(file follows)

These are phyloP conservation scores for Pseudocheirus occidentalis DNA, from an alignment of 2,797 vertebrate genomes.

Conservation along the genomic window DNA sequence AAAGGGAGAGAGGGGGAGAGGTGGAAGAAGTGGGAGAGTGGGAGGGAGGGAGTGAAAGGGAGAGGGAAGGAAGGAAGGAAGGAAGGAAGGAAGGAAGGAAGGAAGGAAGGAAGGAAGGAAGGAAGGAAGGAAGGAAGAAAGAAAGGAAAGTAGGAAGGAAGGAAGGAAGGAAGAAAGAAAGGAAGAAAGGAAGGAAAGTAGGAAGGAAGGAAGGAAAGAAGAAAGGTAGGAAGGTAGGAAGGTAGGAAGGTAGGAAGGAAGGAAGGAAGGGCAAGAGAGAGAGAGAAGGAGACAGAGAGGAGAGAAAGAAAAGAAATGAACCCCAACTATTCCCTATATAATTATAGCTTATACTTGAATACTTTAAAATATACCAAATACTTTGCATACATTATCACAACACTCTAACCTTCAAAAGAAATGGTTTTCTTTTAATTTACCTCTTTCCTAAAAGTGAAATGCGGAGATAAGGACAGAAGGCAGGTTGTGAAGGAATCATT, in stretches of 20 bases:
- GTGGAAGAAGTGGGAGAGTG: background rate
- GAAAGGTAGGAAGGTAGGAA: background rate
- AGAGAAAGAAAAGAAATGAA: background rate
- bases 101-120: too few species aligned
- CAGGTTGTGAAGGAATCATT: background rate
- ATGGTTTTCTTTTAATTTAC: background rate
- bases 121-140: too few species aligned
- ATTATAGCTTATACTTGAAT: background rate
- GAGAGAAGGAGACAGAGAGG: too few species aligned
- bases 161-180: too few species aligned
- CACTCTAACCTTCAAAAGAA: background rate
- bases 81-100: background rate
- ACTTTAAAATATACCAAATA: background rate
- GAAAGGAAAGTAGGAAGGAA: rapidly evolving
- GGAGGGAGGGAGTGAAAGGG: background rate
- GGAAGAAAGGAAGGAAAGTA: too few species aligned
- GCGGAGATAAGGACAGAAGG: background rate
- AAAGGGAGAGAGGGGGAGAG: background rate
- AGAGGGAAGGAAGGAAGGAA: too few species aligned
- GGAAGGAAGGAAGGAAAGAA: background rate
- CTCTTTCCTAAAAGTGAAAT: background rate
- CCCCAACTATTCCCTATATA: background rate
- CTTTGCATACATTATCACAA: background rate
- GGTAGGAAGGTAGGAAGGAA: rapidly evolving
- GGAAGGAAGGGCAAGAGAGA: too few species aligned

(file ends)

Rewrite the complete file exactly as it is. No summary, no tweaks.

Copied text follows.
These are phyloP conservation scores for Pseudocheirus occidentalis DNA, from an alignment of 2,797 vertebrate genomes.

Conservation along the genomic window DNA sequence AAAGGGAGAGAGGGGGAGAGGTGGAAGAAGTGGGAGAGTGGGAGGGAGGGAGTGAAAGGGAGAGGGAAGGAAGGAAGGAAGGAAGGAAGGAAGGAAGGAAGGAAGGAAGGAAGGAAGGAAGGAAGGAAGGAAGGAAGAAAGAAAGGAAAGTAGGAAGGAAGGAAGGAAGGAAGAAAGAAAGGAAGAAAGGAAGGAAAGTAGGAAGGAAGGAAGGAAAGAAGAAAGGTAGGAAGGTAGGAAGGTAGGAAGGTAGGAAGGAAGGAAGGAAGGGCAAGAGAGAGAGAGAAGGAGACAGAGAGGAGAGAAAGAAAAGAAATGAACCCCAACTATTCCCTATATAATTATAGCTTATACTTGAATACTTTAAAATATACCAAATACTTTGCATACATTATCACAACACTCTAACCTTCAAAAGAAATGGTTTTCTTTTAATTTACCTCTTTCCTAAAAGTGAAATGCGGAGATAAGGACAGAAGGCAGGTTGTGAAGGAATCATT, in stretches of 20 bases:
- GTGGAAGAAGTGGGAGAGTG: background rate
- GAAAGGTAGGAAGGTAGGAA: background rate
- AGAGAAAGAAAAGAAATGAA: background rate
- bases 101-120: too few species aligned
- CAGGTTGTGAAGGAATCATT: background rate
- ATGGTTTTCTTTTAATTTAC: background rate
- bases 121-140: too few species aligned
- ATTATAGCTTATACTTGAAT: background rate
- GAGAGAAGGAGACAGAGAGG: too few species aligned
- bases 161-180: too few species aligned
- CACTCTAACCTTCAAAAGAA: background rate
- bases 81-100: background rate
- ACTTTAAAATATACCAAATA: background rate
- GAAAGGAAAGTAGGAAGGAA: rapidly evolving
- GGAGGGAGGGAGTGAAAGGG: background rate
- GGAAGAAAGGAAGGAAAGTA: too few species aligned
- GCGGAGATAAGGACAGAAGG: background rate
- AAAGGGAGAGAGGGGGAGAG: background rate
- AGAGGGAAGGAAGGAAGGAA: too few species aligned
- GGAAGGAAGGAAGGAAAGAA: background rate
- CTCTTTCCTAAAAGTGAAAT: background rate
- CCCCAACTATTCCCTATATA: background rate
- CTTTGCATACATTATCACAA: background rate
- GGTAGGAAGGTAGGAAGGAA: rapidly evolving
- GGAAGGAAGGGCAAGAGAGA: too few species aligned